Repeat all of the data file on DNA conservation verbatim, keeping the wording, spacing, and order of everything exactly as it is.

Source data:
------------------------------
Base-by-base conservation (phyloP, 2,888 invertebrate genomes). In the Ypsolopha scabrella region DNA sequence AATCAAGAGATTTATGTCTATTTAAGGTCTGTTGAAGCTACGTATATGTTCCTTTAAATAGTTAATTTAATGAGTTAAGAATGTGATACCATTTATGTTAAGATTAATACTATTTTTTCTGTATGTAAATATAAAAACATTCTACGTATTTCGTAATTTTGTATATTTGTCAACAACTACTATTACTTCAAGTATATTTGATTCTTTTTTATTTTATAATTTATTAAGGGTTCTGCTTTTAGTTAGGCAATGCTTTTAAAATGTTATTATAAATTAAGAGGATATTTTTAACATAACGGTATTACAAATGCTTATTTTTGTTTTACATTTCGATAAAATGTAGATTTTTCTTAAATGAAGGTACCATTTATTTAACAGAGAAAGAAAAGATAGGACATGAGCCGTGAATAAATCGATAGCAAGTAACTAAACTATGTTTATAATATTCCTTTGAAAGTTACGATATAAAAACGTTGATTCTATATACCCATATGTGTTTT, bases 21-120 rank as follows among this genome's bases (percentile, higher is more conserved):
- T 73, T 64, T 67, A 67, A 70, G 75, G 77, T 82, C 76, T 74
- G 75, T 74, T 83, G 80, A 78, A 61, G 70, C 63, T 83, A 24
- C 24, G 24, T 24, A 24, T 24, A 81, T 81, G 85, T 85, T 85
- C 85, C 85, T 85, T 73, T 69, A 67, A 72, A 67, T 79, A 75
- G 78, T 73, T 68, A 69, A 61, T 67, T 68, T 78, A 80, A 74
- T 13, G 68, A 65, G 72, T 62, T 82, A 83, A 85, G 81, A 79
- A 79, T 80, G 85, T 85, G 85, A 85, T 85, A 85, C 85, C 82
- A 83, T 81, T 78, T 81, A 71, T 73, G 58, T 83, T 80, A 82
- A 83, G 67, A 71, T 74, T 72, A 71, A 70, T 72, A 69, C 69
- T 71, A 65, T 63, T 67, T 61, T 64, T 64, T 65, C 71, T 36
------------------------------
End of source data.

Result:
Base-by-base conservation (phyloP, 2,888 invertebrate genomes). In the Ypsolopha scabrella region DNA sequence AATCAAGAGATTTATGTCTATTTAAGGTCTGTTGAAGCTACGTATATGTTCCTTTAAATAGTTAATTTAATGAGTTAAGAATGTGATACCATTTATGTTAAGATTAATACTATTTTTTCTGTATGTAAATATAAAAACATTCTACGTATTTCGTAATTTTGTATATTTGTCAACAACTACTATTACTTCAAGTATATTTGATTCTTTTTTATTTTATAATTTATTAAGGGTTCTGCTTTTAGTTAGGCAATGCTTTTAAAATGTTATTATAAATTAAGAGGATATTTTTAACATAACGGTATTACAAATGCTTATTTTTGTTTTACATTTCGATAAAATGTAGATTTTTCTTAAATGAAGGTACCATTTATTTAACAGAGAAAGAAAAGATAGGACATGAGCCGTGAATAAATCGATAGCAAGTAACTAAACTATGTTTATAATATTCCTTTGAAAGTTACGATATAAAAACGTTGATTCTATATACCCATATGTGTTTT, bases 21-120 rank as follows among this genome's bases (percentile, higher is more conserved):
- T 73, T 64, T 67, A 67, A 70, G 75, G 77, T 82, C 76, T 74
- G 75, T 74, T 83, G 80, A 78, A 61, G 70, C 63, T 83, A 24
- C 24, G 24, T 24, A 24, T 24, A 81, T 81, G 85, T 85, T 85
- C 85, C 85, T 85, T 73, T 69, A 67, A 72, A 67, T 79, A 75
- G 78, T 73, T 68, A 69, A 61, T 67, T 68, T 78, A 80, A 74
- T 13, G 68, A 65, G 72, T 62, T 82, A 83, A 85, G 81, A 79
- A 79, T 80, G 85, T 85, G 85, A 85, T 85, A 85, C 85, C 82
- A 83, T 81, T 78, T 81, A 71, T 73, G 58, T 83, T 80, A 82
- A 83, G 67, A 71, T 74, T 72, A 71, A 70, T 72, A 69, C 69
- T 71, A 65, T 63, T 67, T 61, T 64, T 64, T 65, C 71, T 36